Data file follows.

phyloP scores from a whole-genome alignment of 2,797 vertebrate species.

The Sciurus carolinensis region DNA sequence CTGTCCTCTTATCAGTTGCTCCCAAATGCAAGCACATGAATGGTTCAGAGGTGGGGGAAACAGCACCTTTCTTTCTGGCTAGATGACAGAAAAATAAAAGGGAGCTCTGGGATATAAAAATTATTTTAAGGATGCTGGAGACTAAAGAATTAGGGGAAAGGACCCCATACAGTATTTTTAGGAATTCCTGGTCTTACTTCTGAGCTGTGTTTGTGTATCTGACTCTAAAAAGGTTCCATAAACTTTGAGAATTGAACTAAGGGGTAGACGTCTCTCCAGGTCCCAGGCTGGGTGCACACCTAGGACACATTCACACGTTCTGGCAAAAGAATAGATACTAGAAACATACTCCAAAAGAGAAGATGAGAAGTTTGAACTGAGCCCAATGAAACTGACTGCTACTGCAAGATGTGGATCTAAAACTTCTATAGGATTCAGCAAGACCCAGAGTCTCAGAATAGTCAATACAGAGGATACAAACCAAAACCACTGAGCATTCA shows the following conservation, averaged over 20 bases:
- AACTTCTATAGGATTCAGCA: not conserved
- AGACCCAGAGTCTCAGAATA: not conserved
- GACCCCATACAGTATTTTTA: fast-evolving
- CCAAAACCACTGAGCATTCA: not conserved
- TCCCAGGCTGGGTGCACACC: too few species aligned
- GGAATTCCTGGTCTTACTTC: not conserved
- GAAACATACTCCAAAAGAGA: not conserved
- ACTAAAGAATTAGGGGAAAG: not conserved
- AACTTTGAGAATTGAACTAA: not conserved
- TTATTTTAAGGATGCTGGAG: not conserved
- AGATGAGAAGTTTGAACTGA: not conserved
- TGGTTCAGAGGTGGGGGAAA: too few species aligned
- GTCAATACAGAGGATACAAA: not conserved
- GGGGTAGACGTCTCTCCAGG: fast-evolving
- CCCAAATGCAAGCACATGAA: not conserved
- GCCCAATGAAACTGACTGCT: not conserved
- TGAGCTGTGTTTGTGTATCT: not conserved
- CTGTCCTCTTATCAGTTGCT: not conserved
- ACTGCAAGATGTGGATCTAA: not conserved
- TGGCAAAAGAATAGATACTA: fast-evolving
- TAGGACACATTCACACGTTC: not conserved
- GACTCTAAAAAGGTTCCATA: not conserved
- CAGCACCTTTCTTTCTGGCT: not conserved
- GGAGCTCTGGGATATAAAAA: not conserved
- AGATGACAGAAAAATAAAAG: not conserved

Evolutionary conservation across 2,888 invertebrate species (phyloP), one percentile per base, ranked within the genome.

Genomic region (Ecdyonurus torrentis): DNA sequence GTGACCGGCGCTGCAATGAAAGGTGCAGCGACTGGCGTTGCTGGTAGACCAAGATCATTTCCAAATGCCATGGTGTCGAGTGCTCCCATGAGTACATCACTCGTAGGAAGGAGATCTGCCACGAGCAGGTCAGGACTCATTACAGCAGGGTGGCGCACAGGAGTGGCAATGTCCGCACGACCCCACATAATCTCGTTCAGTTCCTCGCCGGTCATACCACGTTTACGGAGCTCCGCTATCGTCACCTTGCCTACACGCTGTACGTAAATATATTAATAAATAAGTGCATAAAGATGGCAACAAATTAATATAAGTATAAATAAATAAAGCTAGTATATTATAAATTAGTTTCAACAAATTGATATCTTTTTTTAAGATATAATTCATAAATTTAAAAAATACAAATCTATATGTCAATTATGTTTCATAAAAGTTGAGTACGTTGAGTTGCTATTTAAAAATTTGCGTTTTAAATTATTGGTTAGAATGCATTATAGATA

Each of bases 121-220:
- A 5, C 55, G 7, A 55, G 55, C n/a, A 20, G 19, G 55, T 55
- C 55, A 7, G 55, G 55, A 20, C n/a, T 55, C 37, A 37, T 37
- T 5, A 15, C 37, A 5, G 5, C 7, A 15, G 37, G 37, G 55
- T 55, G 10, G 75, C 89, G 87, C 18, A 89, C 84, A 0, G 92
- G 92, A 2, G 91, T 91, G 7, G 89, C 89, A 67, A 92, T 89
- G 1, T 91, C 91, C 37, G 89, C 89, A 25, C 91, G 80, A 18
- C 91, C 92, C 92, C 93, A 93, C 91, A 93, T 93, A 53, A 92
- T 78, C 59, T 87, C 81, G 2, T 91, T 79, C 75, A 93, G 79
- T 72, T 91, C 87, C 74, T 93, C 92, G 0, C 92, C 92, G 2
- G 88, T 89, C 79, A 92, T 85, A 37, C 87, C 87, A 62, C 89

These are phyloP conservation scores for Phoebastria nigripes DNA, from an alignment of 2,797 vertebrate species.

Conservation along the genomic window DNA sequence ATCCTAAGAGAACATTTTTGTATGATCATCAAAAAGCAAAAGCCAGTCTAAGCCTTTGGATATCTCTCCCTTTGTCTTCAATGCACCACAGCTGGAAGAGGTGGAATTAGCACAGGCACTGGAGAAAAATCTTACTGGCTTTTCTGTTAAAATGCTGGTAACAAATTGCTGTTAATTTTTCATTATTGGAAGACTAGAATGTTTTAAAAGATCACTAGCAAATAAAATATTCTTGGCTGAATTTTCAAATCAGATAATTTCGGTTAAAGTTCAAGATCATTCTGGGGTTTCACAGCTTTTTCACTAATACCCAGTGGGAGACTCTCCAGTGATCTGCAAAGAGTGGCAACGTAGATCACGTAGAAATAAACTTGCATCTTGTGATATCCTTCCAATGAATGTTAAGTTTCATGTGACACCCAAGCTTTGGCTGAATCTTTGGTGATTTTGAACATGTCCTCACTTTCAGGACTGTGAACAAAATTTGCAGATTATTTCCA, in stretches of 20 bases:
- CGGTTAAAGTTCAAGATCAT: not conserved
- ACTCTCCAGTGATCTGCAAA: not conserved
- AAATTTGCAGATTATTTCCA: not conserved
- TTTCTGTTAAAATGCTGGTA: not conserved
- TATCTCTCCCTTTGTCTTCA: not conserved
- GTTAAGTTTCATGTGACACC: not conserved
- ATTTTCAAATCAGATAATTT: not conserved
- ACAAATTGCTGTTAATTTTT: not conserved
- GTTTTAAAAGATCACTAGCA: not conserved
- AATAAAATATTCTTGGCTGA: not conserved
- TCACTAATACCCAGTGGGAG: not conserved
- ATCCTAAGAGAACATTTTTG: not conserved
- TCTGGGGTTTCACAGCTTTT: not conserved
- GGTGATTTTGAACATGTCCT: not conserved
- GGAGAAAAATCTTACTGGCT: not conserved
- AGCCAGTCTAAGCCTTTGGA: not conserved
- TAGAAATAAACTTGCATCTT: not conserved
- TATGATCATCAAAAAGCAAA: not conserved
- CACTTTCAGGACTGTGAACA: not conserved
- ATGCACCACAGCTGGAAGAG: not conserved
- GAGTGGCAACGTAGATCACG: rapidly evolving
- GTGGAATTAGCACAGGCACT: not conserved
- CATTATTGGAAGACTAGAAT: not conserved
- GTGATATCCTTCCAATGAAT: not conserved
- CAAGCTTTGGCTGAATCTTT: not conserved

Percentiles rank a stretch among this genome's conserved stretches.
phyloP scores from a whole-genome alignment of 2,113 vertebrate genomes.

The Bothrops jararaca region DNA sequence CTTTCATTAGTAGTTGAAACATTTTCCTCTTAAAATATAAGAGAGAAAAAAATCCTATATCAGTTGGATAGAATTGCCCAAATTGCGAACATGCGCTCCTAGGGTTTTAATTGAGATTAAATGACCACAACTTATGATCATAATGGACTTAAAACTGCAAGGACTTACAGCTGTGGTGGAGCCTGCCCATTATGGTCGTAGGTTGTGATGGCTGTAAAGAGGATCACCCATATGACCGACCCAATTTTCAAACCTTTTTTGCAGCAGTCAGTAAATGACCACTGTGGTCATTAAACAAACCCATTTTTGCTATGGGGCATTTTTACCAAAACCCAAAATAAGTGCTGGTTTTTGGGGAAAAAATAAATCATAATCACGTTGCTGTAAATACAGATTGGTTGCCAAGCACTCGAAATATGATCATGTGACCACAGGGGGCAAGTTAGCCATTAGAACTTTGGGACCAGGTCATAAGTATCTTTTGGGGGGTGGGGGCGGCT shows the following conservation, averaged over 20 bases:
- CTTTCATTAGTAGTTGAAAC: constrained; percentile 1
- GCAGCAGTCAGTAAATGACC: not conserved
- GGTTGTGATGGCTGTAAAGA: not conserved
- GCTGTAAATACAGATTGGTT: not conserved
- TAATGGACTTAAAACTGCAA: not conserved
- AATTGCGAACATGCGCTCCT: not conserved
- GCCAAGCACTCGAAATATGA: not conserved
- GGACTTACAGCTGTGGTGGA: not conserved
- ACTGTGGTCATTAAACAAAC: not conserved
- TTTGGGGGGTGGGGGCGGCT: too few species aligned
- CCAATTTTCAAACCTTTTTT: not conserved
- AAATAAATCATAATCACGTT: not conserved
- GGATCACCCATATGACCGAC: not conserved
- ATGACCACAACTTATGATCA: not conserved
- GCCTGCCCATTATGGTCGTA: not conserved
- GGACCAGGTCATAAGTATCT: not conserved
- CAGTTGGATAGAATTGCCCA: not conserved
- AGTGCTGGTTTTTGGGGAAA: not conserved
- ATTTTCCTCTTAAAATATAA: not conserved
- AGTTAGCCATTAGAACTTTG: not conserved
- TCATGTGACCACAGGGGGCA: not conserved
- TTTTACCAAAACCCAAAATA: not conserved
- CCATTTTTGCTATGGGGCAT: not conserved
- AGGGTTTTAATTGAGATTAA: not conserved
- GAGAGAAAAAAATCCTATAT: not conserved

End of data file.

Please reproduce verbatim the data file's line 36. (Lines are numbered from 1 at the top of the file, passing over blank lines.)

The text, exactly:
- G 1, T 91, C 91, C 37, G 89, C 89, A 25, C 91, G 80, A 18